7

An answer to this question was posted on the Pokemon Tabletop adventures board by a user named Domo. Based on what he's said, the main problems for the GM lies in the uselessness of Status effects because of the trainers actions, with only Burn or Poison remaining as an effective tool for the GM to combat Trainer interference with. He also goes into action ...


7

Similar to how you can take an action outside of combat, you can also take bonus actions (assuming of course, they are available). There are some noteworthy exceptions, specifically that if the bonus action has requirements they must be met. For instance, you could only parry if someone was attacking you. If you were casting a spell as a bonus action you ...


7

You can also award XP based on how important the non combat event was toward progressing the general adventure. A technique I have found to work fairly well is to take the party's average level as a base CR. Tiny inconsequential events (ex: talking to a shopkeeper in character) are worth CR minus 2 as an experience award. Moderate events (ex: finding an ...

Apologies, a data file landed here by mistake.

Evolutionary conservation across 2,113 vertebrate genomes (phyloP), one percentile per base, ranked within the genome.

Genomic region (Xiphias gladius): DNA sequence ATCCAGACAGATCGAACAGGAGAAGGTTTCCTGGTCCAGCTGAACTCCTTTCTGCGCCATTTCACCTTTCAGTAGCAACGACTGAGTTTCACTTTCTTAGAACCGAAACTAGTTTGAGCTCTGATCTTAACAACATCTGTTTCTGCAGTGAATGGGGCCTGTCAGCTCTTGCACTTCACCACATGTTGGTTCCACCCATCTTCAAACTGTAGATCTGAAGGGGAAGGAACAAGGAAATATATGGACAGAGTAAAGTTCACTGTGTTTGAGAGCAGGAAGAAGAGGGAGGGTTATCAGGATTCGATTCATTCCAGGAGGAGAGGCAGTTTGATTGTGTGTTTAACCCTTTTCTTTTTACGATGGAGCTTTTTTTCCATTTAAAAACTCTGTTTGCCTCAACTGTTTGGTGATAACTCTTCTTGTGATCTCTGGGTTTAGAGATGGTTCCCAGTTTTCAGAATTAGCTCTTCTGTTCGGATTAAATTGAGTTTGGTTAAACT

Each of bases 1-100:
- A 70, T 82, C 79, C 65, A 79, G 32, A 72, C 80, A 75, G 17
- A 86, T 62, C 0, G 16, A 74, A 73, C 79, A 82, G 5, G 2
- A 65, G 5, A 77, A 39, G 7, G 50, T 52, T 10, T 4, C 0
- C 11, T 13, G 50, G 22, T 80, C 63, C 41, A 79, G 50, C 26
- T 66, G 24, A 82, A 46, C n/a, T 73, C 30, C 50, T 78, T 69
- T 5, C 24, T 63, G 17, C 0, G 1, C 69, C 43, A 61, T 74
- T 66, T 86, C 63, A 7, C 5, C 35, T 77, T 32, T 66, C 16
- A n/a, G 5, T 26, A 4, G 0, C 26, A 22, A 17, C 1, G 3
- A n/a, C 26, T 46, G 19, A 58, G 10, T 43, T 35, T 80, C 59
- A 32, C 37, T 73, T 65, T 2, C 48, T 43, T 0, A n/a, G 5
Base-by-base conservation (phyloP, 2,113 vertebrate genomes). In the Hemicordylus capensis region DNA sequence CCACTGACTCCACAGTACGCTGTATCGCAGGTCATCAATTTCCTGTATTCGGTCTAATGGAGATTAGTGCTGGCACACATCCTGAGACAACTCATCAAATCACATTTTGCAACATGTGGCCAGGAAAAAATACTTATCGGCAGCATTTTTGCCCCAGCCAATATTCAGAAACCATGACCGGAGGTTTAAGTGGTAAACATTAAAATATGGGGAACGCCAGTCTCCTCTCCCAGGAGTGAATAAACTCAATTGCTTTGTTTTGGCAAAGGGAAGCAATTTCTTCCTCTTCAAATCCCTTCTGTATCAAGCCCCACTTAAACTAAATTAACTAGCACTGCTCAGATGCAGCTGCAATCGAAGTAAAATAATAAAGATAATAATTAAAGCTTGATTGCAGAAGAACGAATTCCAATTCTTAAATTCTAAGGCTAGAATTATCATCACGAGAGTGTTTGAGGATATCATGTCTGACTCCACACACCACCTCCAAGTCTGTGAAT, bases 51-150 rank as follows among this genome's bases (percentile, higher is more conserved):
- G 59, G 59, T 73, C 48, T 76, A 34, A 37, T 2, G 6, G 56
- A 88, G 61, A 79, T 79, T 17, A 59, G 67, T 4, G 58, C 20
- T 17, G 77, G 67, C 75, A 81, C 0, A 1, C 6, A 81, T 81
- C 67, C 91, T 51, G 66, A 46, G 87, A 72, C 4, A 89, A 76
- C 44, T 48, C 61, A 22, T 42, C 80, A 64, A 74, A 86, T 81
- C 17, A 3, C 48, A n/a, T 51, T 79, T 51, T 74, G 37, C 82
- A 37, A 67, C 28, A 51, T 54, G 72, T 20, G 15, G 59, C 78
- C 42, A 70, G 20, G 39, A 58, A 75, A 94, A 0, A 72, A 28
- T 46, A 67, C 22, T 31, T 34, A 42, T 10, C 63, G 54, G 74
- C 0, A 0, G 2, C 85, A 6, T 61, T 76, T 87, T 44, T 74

6

How about just using the same combat rules? F'r'ex, let's say that you're...oh, I don't know, trying to charm the merchant's wife so that you'll get a good deal on...I dunno, grain. MAGIC grain. If you're playing D&D, you might roll 1d20 + CHA mod, against 10 + her INT mod. A success lets you roll 1d6 (maybe 1d8 if you're a thief or bard) plus CHA or ...


5

Yes, games like that exist. There are many of them. You may wonder how such a game works, and how it differs from freeform improvisational collaborative storytelling. To that end, I offer a modern, exemplary game of the type you are describing: Hillfolk The game system that drives Hillfolk is called the DramaSystem, by noted designer Robin D. Laws, and ...


4

Burning Wheel and Burning Empires: Duel of Wits is a separate combat system focused on narrative handling of convincing a third party by the two opposed sides. It's fun, but very stylized. Mechanically, it's a redress of the combat system. Damage isnt wounds, but to a stat (disposition) generated by skill roll at start of conflict. Mouse Guard: One Conflict ...